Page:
It’s not designed by one person. There are lots of people working on it. So our designers are constantly reaching out to each other and connecting with each other to see what each other is working on. We have, I guess, also a combination of processes. We have design cribs throughout the week that we are very public about. So those take place in the studio. So our studio is the kind of place where designers are always coming back together. They are coming back from their different parts of the building that they’re working in with the project teams and coming to meet up with each other and review work, share what they are working on. Every week we post what’s going to be reviewed and then the outcomes of that, people then post links to stuff that they are working on.
Tools, so we’ve actually being using Envision, which is a collaborative . . . I don’t know if you guys are familiar with it. It’s a really, really great tool. We actually have custom stuff internally that just was not keeping up with how big we were getting and didn’t have all the stuff that we needed. And so Envision has been really great for us to have designers posting work regularly, have other designers comment on it and being able to share broadly. And finally we have . . . I guess this is my background working on Windows phone and what I saw worked there. Having a team that sort of relies on control sets as the backbone of what you are building. So we have a team within the design team that’s focused on building control libraries, and then focus on refining the controls so that other designers will build off that, almost like Lego blocks. So no matter what designer you are, you are sort of building from those pieces and it helps all of it stick together. So it’s probably culture process tools and shared parts.
Steve: Somebody wrote a really nice article recently. They were comparing the maps application in iOS to Google’s Maps application.
Mike: That was one of our designers actually.
Steve: That’s awesome, that’s great. They had a really great viewpoint. What I liked at the beginning of it was that they pointed out that designing within a platform is such a different experience than a lot of agency designers are used to, because you need to design in a way that respects and promotes the platform and sometimes that seems like it’s less fun, but the end result is valuable and very, very worthwhile.
Mike: Yeah, it is a very different process. So John Bell wrote it, I worked together with him at Windows phone. I was really happy to have him. You should totally do a plug for John because I think John is brilliant.
Steve: Well it was an incredible article. It had a very interesting perspective I hadn’t considered before.
Mike: Yeah and it’s actually interesting because I think even reading that sometimes . . . in a way he articulated things that I didn’t even sort of recognize, but that’s very true. Like the way you work when you are trying to build a . . . I think in many ways, Twitter as in like an app. We have a rounded square on your home screen and it sort of looks like another app but it’s a very connected platform and you are working across multiple mobile devices in the web and so it’s sort of more like almost designing an operating system.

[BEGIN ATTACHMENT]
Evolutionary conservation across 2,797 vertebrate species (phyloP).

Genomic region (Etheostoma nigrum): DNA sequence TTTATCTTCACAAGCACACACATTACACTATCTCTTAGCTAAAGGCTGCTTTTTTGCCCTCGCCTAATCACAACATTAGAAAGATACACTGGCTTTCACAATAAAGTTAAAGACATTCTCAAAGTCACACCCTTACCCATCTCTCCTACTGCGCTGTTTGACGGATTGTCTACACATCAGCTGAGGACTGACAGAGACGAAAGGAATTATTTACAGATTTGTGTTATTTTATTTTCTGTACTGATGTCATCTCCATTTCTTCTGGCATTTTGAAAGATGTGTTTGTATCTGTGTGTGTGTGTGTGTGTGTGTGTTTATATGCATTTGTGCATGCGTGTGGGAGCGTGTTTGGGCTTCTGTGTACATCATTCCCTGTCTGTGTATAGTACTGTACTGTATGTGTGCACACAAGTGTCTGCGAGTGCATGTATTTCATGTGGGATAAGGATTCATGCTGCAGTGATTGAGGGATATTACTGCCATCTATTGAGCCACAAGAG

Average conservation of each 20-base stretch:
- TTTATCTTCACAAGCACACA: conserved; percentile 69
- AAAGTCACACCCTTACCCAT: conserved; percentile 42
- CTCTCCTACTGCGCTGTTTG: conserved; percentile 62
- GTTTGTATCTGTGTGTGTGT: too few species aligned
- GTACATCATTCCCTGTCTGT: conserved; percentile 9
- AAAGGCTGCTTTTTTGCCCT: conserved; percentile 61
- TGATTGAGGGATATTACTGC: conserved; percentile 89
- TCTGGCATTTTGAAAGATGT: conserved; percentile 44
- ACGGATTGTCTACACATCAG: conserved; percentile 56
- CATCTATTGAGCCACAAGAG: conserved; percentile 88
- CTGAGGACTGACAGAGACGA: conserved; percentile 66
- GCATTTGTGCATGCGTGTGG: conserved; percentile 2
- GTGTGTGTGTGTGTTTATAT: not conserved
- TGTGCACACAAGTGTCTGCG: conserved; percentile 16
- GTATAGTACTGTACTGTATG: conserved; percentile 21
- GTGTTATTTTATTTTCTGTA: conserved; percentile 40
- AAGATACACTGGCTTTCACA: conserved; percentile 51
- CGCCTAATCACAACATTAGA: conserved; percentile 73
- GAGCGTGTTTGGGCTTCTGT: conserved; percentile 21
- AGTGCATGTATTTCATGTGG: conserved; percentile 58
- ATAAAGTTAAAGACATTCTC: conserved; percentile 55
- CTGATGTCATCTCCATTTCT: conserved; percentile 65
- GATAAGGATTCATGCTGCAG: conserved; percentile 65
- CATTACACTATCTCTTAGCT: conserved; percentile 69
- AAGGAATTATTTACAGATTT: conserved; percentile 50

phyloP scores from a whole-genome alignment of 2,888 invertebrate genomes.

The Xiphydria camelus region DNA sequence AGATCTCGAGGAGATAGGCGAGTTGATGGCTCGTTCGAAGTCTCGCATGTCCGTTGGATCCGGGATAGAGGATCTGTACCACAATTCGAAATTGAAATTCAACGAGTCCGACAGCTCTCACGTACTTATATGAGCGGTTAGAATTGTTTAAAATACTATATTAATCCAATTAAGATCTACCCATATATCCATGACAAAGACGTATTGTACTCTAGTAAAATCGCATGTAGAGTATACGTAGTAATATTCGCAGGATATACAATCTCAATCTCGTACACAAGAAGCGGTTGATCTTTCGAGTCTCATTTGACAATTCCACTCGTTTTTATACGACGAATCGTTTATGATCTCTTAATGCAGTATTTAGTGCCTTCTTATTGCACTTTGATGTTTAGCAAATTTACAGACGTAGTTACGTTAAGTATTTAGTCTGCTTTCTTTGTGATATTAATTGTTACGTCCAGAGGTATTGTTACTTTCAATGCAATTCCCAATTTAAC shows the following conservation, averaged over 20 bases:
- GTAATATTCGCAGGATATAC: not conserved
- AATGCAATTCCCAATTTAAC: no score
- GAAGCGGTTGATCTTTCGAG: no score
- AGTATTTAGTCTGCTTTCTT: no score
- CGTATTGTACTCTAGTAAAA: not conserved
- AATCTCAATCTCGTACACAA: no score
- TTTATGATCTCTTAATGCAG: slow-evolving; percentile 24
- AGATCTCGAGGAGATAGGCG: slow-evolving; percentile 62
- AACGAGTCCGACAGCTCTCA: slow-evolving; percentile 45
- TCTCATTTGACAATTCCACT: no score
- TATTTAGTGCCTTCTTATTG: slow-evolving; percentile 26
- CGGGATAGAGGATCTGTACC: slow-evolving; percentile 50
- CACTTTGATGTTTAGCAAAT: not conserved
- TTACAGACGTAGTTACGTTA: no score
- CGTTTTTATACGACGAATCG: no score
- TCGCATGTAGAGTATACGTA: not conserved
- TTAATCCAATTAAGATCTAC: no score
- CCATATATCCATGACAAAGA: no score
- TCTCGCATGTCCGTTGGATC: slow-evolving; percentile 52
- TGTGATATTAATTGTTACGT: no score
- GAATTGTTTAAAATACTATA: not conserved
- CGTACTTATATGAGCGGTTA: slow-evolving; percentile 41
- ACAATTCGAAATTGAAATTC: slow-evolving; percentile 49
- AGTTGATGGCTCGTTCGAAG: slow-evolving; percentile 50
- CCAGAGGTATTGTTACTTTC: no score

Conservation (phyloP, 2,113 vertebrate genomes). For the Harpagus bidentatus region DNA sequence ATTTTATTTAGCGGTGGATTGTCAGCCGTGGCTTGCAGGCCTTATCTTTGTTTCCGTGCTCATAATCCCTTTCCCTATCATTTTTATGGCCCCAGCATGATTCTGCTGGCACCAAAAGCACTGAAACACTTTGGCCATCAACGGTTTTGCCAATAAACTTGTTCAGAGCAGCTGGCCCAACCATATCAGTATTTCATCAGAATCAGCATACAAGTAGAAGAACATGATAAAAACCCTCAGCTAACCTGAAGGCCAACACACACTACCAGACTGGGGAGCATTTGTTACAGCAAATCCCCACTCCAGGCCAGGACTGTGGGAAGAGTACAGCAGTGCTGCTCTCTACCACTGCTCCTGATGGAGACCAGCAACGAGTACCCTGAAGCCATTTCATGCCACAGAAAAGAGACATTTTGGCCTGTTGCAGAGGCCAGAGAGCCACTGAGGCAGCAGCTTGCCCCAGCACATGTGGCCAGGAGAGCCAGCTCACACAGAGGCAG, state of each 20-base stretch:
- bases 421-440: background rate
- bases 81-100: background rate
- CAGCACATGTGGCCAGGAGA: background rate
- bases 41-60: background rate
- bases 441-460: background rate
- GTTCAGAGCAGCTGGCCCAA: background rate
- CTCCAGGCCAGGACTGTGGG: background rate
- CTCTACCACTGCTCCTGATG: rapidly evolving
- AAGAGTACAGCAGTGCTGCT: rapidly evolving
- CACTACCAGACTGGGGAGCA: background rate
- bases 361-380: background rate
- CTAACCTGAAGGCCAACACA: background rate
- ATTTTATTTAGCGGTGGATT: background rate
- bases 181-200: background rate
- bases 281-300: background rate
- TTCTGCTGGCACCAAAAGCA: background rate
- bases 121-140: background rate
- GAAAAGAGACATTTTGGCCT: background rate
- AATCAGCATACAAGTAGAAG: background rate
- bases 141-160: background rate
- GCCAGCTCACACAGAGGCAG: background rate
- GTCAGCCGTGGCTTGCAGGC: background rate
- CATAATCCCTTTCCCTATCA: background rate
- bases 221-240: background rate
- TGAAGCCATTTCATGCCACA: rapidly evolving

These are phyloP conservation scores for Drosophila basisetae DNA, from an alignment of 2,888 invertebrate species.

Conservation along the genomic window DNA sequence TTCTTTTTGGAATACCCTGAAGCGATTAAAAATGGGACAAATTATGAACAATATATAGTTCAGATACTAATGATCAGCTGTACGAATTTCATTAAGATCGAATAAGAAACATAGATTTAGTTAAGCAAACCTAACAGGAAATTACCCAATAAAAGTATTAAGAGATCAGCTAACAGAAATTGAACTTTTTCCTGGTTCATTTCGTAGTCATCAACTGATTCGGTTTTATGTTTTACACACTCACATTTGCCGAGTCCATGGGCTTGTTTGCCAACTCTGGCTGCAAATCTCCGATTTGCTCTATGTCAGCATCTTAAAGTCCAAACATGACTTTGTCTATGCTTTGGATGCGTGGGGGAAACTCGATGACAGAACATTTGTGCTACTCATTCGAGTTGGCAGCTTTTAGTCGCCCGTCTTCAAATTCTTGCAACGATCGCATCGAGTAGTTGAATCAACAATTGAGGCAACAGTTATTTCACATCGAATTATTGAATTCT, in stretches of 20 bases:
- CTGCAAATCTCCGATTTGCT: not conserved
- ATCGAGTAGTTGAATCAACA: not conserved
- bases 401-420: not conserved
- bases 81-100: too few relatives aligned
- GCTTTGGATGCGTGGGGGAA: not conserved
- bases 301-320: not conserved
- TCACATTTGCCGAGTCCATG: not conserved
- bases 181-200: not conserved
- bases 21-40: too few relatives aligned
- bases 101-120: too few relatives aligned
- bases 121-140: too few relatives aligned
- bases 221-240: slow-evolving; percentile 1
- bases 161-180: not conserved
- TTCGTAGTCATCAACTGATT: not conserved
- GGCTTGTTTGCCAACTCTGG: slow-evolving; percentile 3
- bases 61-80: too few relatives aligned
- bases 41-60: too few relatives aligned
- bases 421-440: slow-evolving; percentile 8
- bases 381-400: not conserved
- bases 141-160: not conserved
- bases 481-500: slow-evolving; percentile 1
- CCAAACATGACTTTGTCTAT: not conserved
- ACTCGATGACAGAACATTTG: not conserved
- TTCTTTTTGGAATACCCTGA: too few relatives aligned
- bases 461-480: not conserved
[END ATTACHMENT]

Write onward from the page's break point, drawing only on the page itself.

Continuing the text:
Mark: And that’s interesting, as you said going across platforms. That’s something that a lot of companies do. If you are building a product and you get to scale, all of a sudden you are going from maybe you started just as a web app, then you have an iOS app, then maybe you have an Android app, you have a Windows phone app. And all of a sudden you are trying to maintain yourself across all these platforms. Can you speak a little bit to the challenge of both feeling at home and feeling native on those platforms, and feeling like you belong, while also having a very clear strong brand identity as Twitter?
Mike: Yeah. I’ve been with Twitter for two and a half years, so my experience here is one part of a long history. And I think over the years, Twitter has gone back and forth to fill that out. I think lot of companies, bigger companies that have been around watching the different app ecosystems grow, I think there have definitely been moments in Twitter history where it’s sort of taken the approach of do whatever on either platform because they are different and you should do either. And then there was a point in time where there was a really strong draw towards very, very tight consistency because it saves the Twitter app and it must work the same across all the platforms. I think we are in a place where we look at both apps as we want them to feel similar, and so there are certain sort of fundamental elements. When I think of a tweet, it’s a core; it’s like a native object on Twitter and should work very similarly across Twitter.
But the UI around it, you have different capabilities on the different platforms, people use the platforms differently. The UI patterns in the platforms are different, and so if someone using the Android app isn’t . . . most people using the Android app aren’t also using the iOS app simultaneously. They’re using one or the other. So I think our point of view tends to be embraced in what the capabilities of the different platforms are. And I think that’s sort of interesting actually. I think John touches on this in the article, how Google has approached that. I actually really loved that Google was using the patterns of iOS in their apps, and they were doing a really great job at it. The Maps app, the Gmail app, they worked really well. It’s interesting to see them now, essentially saying, “No, there is a Google way of designing,” and they are doing the Google way across all apps no matter what.